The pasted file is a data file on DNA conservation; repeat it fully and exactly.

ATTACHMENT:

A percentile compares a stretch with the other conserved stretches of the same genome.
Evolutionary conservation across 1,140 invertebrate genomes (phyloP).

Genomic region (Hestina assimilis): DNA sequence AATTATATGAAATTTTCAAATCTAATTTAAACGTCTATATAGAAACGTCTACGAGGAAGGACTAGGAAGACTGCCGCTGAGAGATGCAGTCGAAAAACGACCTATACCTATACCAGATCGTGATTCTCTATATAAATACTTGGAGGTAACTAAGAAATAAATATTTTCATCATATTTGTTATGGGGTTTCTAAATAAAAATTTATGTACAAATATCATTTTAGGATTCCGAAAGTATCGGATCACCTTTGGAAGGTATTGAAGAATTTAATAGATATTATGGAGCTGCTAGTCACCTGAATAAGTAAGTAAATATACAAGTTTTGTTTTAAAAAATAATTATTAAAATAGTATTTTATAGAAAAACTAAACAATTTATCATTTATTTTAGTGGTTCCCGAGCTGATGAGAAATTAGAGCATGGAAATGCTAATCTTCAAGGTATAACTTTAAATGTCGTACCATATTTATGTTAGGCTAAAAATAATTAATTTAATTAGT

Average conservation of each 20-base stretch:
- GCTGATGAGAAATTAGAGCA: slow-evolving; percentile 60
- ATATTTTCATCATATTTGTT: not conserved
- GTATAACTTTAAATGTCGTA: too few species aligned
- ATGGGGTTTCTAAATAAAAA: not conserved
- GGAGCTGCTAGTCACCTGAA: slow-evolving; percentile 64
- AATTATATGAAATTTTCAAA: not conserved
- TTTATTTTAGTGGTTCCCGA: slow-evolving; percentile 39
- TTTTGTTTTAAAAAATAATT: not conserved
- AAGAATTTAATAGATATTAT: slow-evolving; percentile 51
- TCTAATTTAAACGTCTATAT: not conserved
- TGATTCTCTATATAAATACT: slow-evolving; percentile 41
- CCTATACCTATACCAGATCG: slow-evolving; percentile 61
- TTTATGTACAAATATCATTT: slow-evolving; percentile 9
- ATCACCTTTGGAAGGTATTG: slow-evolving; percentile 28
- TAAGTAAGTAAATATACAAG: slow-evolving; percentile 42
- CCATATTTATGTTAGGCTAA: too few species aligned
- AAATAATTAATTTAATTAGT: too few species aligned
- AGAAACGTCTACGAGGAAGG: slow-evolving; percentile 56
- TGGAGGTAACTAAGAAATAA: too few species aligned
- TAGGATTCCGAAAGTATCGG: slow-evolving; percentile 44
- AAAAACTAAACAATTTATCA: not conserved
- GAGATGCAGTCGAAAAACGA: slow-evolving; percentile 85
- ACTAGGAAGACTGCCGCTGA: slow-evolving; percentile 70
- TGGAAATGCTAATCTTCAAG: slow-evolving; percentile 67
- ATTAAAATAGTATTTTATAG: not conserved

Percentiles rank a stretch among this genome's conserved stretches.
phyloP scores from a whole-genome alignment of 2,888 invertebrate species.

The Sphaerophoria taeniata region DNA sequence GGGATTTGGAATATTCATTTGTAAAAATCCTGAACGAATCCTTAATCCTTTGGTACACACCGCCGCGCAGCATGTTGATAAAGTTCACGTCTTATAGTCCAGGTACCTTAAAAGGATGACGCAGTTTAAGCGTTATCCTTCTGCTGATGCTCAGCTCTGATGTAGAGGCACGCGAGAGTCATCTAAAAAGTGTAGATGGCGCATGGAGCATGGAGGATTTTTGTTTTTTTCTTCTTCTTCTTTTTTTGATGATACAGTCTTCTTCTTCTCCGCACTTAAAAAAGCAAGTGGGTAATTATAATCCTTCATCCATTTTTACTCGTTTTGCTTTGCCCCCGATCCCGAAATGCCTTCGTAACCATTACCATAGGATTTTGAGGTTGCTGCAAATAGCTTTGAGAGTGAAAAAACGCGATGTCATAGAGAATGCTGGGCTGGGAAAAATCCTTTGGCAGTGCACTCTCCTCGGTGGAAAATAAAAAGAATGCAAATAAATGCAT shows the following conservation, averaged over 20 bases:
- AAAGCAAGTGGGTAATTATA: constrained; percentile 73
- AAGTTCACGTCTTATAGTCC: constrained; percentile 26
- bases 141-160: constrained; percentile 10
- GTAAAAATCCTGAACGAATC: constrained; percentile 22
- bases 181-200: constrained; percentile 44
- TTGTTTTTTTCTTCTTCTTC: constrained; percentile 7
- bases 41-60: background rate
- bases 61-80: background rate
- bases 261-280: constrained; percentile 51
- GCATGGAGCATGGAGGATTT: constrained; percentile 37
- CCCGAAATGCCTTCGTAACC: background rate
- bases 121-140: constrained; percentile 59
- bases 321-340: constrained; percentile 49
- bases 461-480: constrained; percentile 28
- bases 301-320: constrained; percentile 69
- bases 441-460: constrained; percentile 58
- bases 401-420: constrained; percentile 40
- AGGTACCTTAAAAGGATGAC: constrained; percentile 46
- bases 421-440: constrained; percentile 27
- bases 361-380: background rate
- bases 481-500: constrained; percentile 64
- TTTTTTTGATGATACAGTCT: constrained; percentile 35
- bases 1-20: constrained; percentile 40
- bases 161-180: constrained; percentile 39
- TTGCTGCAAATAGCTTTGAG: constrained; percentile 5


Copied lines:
A percentile compares a stretch with the other conserved stretches of the same genome.
Evolutionary conservation across 1,140 invertebrate genomes (phyloP).

Genomic region (Hestina assimilis): DNA sequence AATTATATGAAATTTTCAAATCTAATTTAAACGTCTATATAGAAACGTCTACGAGGAAGGACTAGGAAGACTGCCGCTGAGAGATGCAGTCGAAAAACGACCTATACCTATACCAGATCGTGATTCTCTATATAAATACTTGGAGGTAACTAAGAAATAAATATTTTCATCATATTTGTTATGGGGTTTCTAAATAAAAATTTATGTACAAATATCATTTTAGGATTCCGAAAGTATCGGATCACCTTTGGAAGGTATTGAAGAATTTAATAGATATTATGGAGCTGCTAGTCACCTGAATAAGTAAGTAAATATACAAGTTTTGTTTTAAAAAATAATTATTAAAATAGTATTTTATAGAAAAACTAAACAATTTATCATTTATTTTAGTGGTTCCCGAGCTGATGAGAAATTAGAGCATGGAAATGCTAATCTTCAAGGTATAACTTTAAATGTCGTACCATATTTATGTTAGGCTAAAAATAATTAATTTAATTAGT

Average conservation of each 20-base stretch:
- GCTGATGAGAAATTAGAGCA: slow-evolving; percentile 60
- ATATTTTCATCATATTTGTT: not conserved
- GTATAACTTTAAATGTCGTA: too few species aligned
- ATGGGGTTTCTAAATAAAAA: not conserved
- GGAGCTGCTAGTCACCTGAA: slow-evolving; percentile 64
- AATTATATGAAATTTTCAAA: not conserved
- TTTATTTTAGTGGTTCCCGA: slow-evolving; percentile 39
- TTTTGTTTTAAAAAATAATT: not conserved
- AAGAATTTAATAGATATTAT: slow-evolving; percentile 51
- TCTAATTTAAACGTCTATAT: not conserved
- TGATTCTCTATATAAATACT: slow-evolving; percentile 41
- CCTATACCTATACCAGATCG: slow-evolving; percentile 61
- TTTATGTACAAATATCATTT: slow-evolving; percentile 9
- ATCACCTTTGGAAGGTATTG: slow-evolving; percentile 28
- TAAGTAAGTAAATATACAAG: slow-evolving; percentile 42
- CCATATTTATGTTAGGCTAA: too few species aligned
- AAATAATTAATTTAATTAGT: too few species aligned
- AGAAACGTCTACGAGGAAGG: slow-evolving; percentile 56
- TGGAGGTAACTAAGAAATAA: too few species aligned
- TAGGATTCCGAAAGTATCGG: slow-evolving; percentile 44
- AAAAACTAAACAATTTATCA: not conserved
- GAGATGCAGTCGAAAAACGA: slow-evolving; percentile 85
- ACTAGGAAGACTGCCGCTGA: slow-evolving; percentile 70
- TGGAAATGCTAATCTTCAAG: slow-evolving; percentile 67
- ATTAAAATAGTATTTTATAG: not conserved

Percentiles rank a stretch among this genome's conserved stretches.
phyloP scores from a whole-genome alignment of 2,888 invertebrate species.

The Sphaerophoria taeniata region DNA sequence GGGATTTGGAATATTCATTTGTAAAAATCCTGAACGAATCCTTAATCCTTTGGTACACACCGCCGCGCAGCATGTTGATAAAGTTCACGTCTTATAGTCCAGGTACCTTAAAAGGATGACGCAGTTTAAGCGTTATCCTTCTGCTGATGCTCAGCTCTGATGTAGAGGCACGCGAGAGTCATCTAAAAAGTGTAGATGGCGCATGGAGCATGGAGGATTTTTGTTTTTTTCTTCTTCTTCTTTTTTTGATGATACAGTCTTCTTCTTCTCCGCACTTAAAAAAGCAAGTGGGTAATTATAATCCTTCATCCATTTTTACTCGTTTTGCTTTGCCCCCGATCCCGAAATGCCTTCGTAACCATTACCATAGGATTTTGAGGTTGCTGCAAATAGCTTTGAGAGTGAAAAAACGCGATGTCATAGAGAATGCTGGGCTGGGAAAAATCCTTTGGCAGTGCACTCTCCTCGGTGGAAAATAAAAAGAATGCAAATAAATGCAT shows the following conservation, averaged over 20 bases:
- AAAGCAAGTGGGTAATTATA: constrained; percentile 73
- AAGTTCACGTCTTATAGTCC: constrained; percentile 26
- bases 141-160: constrained; percentile 10
- GTAAAAATCCTGAACGAATC: constrained; percentile 22
- bases 181-200: constrained; percentile 44
- TTGTTTTTTTCTTCTTCTTC: constrained; percentile 7
- bases 41-60: background rate
- bases 61-80: background rate
- bases 261-280: constrained; percentile 51
- GCATGGAGCATGGAGGATTT: constrained; percentile 37
- CCCGAAATGCCTTCGTAACC: background rate
- bases 121-140: constrained; percentile 59
- bases 321-340: constrained; percentile 49
- bases 461-480: constrained; percentile 28
- bases 301-320: constrained; percentile 69
- bases 441-460: constrained; percentile 58
- bases 401-420: constrained; percentile 40
- AGGTACCTTAAAAGGATGAC: constrained; percentile 46
- bases 421-440: constrained; percentile 27
- bases 361-380: background rate
- bases 481-500: constrained; percentile 64
- TTTTTTTGATGATACAGTCT: constrained; percentile 35
- bases 1-20: constrained; percentile 40
- bases 161-180: constrained; percentile 39
- TTGCTGCAAATAGCTTTGAG: constrained; percentile 5